The Las Vegas Sands Corp. legal team spent much of Thursday highlighting the scant hard evidence that one-time consultant Richard Suen contributed to the company’s entry into Macau but did encounter a judicial brushback at one point.
Attorney Richard Sauber posed repeated questions to Suen about why Suen’s associate and longtime friend Zhu Shensheng did not appear as a witness. Suen credits Zhu with accomplishing a large share of the work for Sands, including arranging a Beijing meeting with top central government officials.
Eventually, Suen attorney John O’Malley objected to the questions as “rehash and rehash. If the witnesses aren’t here, they’re not here. If they’re here, they’re here.”
At that point, Clark County District Judge Rob Bare ruled, “I do agree with (O’Malley) on the whole issue of Mr. Zhu not being in attendance. My guess is that every one of these jury members fully understands that he is not going to be here and has a pretty good understanding of why that is not going to be. Let’s move on.”
“With all due respect, sir, I disagree there’s any understanding of why he’s not here other than this third-hand account,” Sauber replied to Bare.
“It’s what it is,” Bare countered. “I mean, if you want to get into it with me, we can do that.”
Sauber then changed the subject.
Suen testified that Zhu declined to appear due to pressure from unidentified government officials. As a retired Chinese military officer and railroad ministry official, his pension, medical care and housing all come from the government.
“He’s been told not to come, so he is unwilling to come,” Suen said.
Sauber was also rebuffed when he attempted to question Suen about a published remark about the case coming from Chinese officials. According to an April 8 report by Reuters, China’s foreign ministry issued a statement that read, “The process (of selecting gaming concessions for Macau in 2002) was carried out by the special administrative region’s government (Macau) by themselves on the principals of openness and transparency in accordance with the law.”
O’Malley dismissed the statement as “self-serving” by officials who were not there.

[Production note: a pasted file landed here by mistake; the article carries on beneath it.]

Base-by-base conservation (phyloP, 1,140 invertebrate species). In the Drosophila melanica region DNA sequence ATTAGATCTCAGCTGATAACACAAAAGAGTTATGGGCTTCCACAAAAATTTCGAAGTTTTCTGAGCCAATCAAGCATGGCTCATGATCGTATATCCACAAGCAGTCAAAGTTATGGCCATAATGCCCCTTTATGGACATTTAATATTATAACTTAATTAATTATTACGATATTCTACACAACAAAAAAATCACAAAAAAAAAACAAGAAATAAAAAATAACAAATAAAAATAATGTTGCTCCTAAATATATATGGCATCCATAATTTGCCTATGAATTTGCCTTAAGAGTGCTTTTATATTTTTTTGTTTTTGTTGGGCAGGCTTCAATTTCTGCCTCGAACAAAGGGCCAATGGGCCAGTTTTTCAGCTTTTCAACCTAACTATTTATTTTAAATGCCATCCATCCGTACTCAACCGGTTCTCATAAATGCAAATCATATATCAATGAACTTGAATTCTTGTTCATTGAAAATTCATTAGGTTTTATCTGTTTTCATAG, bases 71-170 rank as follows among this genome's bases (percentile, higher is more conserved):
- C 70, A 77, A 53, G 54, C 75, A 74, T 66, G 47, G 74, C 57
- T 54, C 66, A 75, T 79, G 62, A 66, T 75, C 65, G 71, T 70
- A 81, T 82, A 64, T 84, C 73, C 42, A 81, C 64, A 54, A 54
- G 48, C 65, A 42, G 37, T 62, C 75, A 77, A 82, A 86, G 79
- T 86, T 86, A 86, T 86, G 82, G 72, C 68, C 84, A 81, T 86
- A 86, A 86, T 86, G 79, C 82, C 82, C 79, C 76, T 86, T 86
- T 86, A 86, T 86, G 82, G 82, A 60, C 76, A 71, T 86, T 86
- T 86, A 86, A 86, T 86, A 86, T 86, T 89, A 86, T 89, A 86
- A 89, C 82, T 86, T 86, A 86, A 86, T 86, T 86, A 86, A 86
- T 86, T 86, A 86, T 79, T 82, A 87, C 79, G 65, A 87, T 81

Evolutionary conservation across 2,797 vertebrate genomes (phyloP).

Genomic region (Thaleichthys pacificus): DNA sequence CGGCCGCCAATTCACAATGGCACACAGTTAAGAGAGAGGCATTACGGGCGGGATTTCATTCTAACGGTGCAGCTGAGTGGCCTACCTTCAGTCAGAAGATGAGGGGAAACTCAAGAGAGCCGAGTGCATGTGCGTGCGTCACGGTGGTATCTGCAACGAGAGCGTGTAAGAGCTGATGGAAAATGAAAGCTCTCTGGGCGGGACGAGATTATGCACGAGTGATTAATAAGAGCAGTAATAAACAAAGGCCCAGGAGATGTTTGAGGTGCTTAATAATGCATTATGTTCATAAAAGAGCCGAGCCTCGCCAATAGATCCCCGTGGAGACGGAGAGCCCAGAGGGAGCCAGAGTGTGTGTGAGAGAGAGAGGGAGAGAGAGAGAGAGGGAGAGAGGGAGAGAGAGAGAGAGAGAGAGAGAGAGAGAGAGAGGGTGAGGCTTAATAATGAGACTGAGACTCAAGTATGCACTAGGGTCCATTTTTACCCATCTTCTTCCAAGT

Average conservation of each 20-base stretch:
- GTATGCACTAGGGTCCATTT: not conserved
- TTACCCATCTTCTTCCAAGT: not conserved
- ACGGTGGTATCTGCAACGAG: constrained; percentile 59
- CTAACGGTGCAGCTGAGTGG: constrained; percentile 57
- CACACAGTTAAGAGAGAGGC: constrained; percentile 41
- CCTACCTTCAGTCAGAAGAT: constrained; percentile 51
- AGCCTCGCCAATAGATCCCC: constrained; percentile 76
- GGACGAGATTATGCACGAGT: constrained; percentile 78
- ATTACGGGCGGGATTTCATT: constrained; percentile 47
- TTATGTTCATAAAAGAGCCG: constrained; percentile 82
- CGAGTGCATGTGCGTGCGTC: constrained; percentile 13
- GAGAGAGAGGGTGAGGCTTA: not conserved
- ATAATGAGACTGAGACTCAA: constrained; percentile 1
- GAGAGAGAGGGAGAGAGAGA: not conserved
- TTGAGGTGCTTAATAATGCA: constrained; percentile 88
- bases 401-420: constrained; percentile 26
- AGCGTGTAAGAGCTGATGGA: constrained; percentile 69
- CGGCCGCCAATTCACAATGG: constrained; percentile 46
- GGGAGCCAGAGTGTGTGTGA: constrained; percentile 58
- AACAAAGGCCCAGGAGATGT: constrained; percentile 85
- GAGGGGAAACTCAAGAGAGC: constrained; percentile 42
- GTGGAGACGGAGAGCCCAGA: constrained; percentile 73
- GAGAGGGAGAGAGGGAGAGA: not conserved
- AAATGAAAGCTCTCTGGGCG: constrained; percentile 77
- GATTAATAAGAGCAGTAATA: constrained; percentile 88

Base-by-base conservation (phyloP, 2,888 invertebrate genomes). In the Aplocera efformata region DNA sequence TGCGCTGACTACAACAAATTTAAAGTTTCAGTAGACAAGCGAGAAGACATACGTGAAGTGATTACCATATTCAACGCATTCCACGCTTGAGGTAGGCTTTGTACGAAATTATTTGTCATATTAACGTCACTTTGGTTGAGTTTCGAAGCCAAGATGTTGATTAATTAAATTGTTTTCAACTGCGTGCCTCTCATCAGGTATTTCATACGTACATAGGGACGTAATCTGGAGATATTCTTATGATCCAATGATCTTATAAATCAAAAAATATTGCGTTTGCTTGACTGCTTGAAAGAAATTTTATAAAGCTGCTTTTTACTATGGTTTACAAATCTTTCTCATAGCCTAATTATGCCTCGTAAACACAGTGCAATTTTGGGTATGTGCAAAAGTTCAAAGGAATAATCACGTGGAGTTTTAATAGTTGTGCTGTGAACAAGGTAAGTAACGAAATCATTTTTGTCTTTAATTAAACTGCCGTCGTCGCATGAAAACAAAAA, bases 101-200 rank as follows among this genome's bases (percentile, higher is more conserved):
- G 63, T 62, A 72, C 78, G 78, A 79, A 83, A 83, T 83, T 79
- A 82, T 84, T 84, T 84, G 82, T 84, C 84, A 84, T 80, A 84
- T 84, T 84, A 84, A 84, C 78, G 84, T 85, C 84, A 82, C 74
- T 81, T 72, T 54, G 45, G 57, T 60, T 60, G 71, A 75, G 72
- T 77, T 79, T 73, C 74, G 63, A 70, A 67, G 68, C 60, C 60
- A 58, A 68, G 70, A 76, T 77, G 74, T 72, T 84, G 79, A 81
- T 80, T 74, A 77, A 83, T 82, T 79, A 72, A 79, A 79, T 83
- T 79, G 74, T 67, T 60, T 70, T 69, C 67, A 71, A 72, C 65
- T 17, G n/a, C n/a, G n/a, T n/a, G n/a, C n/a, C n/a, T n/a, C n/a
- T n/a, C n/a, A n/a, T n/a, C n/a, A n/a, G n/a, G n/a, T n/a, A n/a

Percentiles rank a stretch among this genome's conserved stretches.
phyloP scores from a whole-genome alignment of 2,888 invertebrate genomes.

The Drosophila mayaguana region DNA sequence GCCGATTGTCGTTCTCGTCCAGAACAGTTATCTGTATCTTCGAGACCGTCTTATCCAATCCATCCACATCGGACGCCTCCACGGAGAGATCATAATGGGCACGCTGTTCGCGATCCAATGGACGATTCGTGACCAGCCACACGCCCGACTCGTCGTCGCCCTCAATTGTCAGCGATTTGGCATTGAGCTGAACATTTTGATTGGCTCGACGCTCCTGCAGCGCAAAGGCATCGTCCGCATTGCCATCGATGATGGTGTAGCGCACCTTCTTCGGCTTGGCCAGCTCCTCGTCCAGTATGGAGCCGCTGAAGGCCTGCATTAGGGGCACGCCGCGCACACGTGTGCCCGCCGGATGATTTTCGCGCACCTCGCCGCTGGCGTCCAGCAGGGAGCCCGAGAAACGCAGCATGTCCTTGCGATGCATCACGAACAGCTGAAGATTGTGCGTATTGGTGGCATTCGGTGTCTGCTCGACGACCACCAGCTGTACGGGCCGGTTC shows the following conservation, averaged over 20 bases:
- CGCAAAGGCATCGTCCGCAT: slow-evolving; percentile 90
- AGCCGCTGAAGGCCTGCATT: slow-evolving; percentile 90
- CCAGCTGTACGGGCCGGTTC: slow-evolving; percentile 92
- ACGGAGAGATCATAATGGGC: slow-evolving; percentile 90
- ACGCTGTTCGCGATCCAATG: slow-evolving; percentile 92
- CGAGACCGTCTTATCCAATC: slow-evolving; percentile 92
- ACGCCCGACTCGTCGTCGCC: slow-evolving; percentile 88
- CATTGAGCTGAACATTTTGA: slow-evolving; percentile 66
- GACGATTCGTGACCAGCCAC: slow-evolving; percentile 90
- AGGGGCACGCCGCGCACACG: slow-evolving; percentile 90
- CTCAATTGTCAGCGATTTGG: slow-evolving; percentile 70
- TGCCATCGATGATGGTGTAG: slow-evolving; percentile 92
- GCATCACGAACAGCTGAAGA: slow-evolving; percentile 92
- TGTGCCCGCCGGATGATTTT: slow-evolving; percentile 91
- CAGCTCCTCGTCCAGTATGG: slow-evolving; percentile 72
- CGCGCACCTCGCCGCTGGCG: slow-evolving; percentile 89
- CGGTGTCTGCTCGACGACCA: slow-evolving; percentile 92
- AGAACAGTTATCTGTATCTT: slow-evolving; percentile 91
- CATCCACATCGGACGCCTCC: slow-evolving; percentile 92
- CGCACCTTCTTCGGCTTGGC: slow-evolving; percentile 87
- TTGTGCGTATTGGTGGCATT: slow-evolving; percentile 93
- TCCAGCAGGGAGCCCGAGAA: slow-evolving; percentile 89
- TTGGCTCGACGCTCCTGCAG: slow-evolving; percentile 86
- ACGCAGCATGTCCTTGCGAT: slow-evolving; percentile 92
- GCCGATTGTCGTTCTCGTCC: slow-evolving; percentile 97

Macau’s three gaming concessions were awarded after the region’s government conducted a public bidding process that attracted international entrants. But the July 2001 meeting in Beijing that lasted 40 minutes and included top Sands executives and then-Chinese vice premier Qian Qichen, who had responsibility for Macau, is the linchpin to Suen’s claim that Sands owes him $328 million for his work.
Suen claims that the meeting got Sands “90 percent of the way” to winning what has become its lucrative Macau foothold.
Sauber pointed to the section of China’s Basic Law that grants the former Portuguese colony autonomy from Beijing to conduct internal affairs, including gaming policy. Suen, however, contends that the Beijing meeting persuaded Chinese officials to support Sands and then communicate their preference to Edmund Ho, then Macau’s chief executive.
Sauber questioned Suen at length about what direct knowledge he had of Beijing’s sway in the matter, either written or personally talking with key officials. Suen acknowledged that he had nothing.
Instead, Suen said he relied on “a whole series of circumstantial evidence” to back his stance. Included in the incidents was Ho’s switch from his initial preference for a small casino hotel to a large one that Suen said Qian liked after Ho traveled to Beijing after the July 2001 meeting. In addition, Macau government officials, including Ho, intervened twice to adjust the Sands bid in 2002 after it appeared to falter.
In a follow-up, Suen attorneys raised two instances where Ho acknowledged the Beijing meeting, albeit indirectly.
While the Basic Law enshrined the principal of autonomy for Macau, Suen testified that the final authority, including the ability to appoint the chief executive, rested in Beijing.
Suen’s cross-examination concluded Thursday, but questions from the jurors begin this morning.
Contact reporter Tim O’Reiley at email@example.com or 702-387-5290.